By Sue Botos
The decision by Rocky River Public Library’s board of trustees to install a fence between the library and the neighboring middle school has opened a floodgate of protest from several parents urging like-minded residents to attend the Sept. 25 board meeting and express their concern.
According to parent Kathleen Haley, a gate placed in the fence, which library officials say will eventually be locked at the beginning and end of the school day for safety reasons, sends an unwelcome message to children.
“Now the children will have to walk all the way around the fence to get to the library, and they’ll have to cross a more dangerous intersection,” she said, referring to the library’s Riverview Avenue drive.
Library Director Nick Cronin told West Life in June that the wrought iron fence, which extends along the western end of the library’s staff parking area, was the latest attempt to discourage parents from using the library lot as a student drop-off and pickup spot. He added that the gate, which spans a walkway connecting the middle school and library lots, will be open during most of the day except for about an hour before and after school, and when the library is closed.
Due to the Hampton Road sewer work in front of the library’s main entrance, Cronin said that the gate has not yet been locked. “We’ll revisit that when the sewer project is done,” he stated.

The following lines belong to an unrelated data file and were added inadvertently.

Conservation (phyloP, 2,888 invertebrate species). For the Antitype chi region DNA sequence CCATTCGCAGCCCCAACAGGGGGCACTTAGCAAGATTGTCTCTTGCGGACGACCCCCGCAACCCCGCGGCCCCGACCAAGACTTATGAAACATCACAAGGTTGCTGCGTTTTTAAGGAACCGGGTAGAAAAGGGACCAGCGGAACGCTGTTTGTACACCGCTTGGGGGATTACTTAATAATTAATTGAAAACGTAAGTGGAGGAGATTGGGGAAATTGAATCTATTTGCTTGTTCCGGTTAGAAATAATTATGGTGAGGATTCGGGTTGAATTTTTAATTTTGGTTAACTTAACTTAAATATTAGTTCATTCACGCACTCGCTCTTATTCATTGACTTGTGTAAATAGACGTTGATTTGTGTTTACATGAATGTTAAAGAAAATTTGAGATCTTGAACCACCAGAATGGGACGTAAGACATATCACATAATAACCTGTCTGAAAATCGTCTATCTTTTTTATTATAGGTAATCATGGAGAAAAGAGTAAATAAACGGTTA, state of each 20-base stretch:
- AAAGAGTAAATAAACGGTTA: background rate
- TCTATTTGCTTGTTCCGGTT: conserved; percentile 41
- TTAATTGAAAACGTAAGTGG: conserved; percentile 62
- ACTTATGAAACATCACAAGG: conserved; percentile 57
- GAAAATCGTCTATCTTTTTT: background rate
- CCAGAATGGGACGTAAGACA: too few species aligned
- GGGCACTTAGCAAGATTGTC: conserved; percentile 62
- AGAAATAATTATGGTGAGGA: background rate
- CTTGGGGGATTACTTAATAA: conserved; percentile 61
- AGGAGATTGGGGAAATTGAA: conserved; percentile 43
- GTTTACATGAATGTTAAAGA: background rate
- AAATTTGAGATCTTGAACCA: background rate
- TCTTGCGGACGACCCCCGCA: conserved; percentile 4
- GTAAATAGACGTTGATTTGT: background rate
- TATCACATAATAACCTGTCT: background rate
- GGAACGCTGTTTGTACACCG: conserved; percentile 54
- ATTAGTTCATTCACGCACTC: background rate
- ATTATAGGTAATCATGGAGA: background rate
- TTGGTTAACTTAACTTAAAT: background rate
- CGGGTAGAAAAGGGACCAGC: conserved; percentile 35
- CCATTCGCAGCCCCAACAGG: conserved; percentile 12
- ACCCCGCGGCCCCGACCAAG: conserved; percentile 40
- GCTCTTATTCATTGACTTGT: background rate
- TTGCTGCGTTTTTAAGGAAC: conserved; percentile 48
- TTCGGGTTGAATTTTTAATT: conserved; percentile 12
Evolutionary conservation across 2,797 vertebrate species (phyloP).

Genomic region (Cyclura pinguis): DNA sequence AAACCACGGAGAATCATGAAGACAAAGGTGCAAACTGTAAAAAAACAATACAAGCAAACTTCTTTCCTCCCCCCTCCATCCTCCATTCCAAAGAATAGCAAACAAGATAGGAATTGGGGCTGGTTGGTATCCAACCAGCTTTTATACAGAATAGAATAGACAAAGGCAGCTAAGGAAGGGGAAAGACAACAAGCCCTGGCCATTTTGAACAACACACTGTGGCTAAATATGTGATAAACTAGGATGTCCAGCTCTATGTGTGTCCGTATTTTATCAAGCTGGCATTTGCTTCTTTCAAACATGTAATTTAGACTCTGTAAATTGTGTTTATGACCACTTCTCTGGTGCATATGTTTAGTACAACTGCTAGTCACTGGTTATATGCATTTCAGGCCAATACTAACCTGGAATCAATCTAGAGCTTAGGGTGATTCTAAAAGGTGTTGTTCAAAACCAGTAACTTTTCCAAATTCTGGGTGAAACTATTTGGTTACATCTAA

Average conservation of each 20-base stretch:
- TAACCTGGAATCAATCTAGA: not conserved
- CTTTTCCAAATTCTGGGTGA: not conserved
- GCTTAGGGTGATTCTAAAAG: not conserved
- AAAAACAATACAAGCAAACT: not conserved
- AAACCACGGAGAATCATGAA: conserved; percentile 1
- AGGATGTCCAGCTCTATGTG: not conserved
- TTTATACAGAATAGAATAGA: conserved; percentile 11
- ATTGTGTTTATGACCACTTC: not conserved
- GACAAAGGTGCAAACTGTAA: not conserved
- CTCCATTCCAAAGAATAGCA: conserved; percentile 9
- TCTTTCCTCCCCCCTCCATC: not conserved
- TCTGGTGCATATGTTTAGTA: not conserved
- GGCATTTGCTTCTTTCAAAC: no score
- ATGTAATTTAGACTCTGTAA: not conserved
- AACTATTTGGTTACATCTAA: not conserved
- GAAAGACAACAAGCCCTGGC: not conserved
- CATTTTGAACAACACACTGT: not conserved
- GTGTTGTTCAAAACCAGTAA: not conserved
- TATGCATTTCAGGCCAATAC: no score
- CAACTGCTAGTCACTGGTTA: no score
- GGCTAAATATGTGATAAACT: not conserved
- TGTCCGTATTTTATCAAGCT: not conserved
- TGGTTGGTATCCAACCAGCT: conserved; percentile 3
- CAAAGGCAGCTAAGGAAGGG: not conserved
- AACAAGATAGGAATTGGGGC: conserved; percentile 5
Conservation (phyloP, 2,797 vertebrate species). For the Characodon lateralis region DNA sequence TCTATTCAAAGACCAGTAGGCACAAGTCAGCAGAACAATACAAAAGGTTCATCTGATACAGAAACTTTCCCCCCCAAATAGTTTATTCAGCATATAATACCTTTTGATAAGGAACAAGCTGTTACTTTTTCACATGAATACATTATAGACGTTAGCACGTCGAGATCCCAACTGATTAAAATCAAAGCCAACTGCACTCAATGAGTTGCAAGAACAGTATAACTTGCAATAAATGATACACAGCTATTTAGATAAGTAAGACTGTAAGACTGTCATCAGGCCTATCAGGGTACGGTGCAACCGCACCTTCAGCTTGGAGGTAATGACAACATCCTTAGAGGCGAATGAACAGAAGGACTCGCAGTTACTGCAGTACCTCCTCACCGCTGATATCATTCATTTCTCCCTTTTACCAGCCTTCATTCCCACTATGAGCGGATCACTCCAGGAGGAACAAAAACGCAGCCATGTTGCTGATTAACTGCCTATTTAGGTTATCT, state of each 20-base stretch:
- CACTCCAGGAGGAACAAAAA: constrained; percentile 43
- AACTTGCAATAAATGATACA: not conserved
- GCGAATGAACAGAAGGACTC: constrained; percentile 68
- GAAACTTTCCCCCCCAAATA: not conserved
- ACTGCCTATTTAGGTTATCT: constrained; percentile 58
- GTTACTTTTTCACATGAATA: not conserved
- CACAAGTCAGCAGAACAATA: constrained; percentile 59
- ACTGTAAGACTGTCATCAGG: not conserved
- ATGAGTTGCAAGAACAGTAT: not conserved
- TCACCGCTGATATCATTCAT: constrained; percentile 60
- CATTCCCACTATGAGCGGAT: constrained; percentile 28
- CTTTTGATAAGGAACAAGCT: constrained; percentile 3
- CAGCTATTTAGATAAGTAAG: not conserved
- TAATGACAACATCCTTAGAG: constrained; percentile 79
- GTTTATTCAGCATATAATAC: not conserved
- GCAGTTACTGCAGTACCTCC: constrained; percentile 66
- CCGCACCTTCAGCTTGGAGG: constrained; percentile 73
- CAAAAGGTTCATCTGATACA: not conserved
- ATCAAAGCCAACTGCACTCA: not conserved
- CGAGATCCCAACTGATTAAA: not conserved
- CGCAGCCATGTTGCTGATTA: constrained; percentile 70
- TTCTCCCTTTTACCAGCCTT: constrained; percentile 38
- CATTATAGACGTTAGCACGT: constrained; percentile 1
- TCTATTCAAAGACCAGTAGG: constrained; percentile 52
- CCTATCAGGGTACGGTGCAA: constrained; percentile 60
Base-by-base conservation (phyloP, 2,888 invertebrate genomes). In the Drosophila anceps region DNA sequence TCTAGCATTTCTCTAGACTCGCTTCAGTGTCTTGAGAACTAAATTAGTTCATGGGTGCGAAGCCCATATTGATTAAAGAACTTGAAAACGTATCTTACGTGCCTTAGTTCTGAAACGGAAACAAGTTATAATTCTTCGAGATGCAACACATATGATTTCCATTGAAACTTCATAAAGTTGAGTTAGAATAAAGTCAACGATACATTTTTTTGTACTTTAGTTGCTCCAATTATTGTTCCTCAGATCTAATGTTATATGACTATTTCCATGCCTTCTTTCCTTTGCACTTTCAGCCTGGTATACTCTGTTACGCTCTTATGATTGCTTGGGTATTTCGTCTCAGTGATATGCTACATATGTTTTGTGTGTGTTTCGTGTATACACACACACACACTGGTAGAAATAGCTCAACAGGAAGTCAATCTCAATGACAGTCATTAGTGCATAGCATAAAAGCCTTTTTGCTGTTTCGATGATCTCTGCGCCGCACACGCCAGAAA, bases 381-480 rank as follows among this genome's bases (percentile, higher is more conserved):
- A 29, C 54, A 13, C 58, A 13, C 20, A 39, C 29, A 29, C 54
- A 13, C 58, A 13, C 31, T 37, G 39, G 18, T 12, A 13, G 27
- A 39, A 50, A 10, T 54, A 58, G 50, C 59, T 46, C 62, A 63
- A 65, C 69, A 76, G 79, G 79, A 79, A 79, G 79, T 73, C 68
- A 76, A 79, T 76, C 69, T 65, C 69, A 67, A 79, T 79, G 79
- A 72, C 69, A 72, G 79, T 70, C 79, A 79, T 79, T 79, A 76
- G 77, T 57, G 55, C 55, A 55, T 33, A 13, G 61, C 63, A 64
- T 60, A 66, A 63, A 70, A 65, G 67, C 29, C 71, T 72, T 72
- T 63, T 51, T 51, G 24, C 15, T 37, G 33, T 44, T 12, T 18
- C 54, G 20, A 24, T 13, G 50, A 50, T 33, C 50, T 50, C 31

Cronin said that over the years, various attempts to steer drivers away from the area, which is also a fire lane, including signs and traffic cones, have been ignored. A police presence was a temporary fix until the officers left and the parking resumed.
While stopping in the fire lane is being discouraged, Cronin said parents are welcome to park in marked spaces.
Haley stated that she and several parents recently met with Cronin, and board members Audra Bednarski and Bill Henson, who reiterated their concern about pedestrians crossing the parking lot, and traffic tie-ups. Cronin had stated earlier that last year a child and a library employee were almost hit by vehicles backing out of the area.
However, Haley and the parent group feels that the lot is no more dangerous than any other parking area. A statement, which was unanimously supported at last week’s PTA Council meeting, said, “There has never been an accident or injury in the library parking lot during school pick up or drop off times. Near misses occur like any parking lot. This is an important access point for parents and students. Erecting a gate to close off access will make the beginning and end of school more dangerous. It will send a strong message to our children that they are not welcomed after school.”
“They should engage the children rather than lock them out,” Haley stated. She acknowledged that there is congestion before and after school as vehicles wind through the library lot, but she added that this lasts for only about 15 to 20 minutes. She said that she and other parents would be willing to help watch out for children crossing the lot during that time. “They just need to be educated about the process,” she said.
Cronin also extends an invitation for parents to attend the upcoming board meeting, and hopes a compromise can be reached. “This provides an appropriate venue to try to find a middle ground. We all want the same thing: the safety of the children, “he said.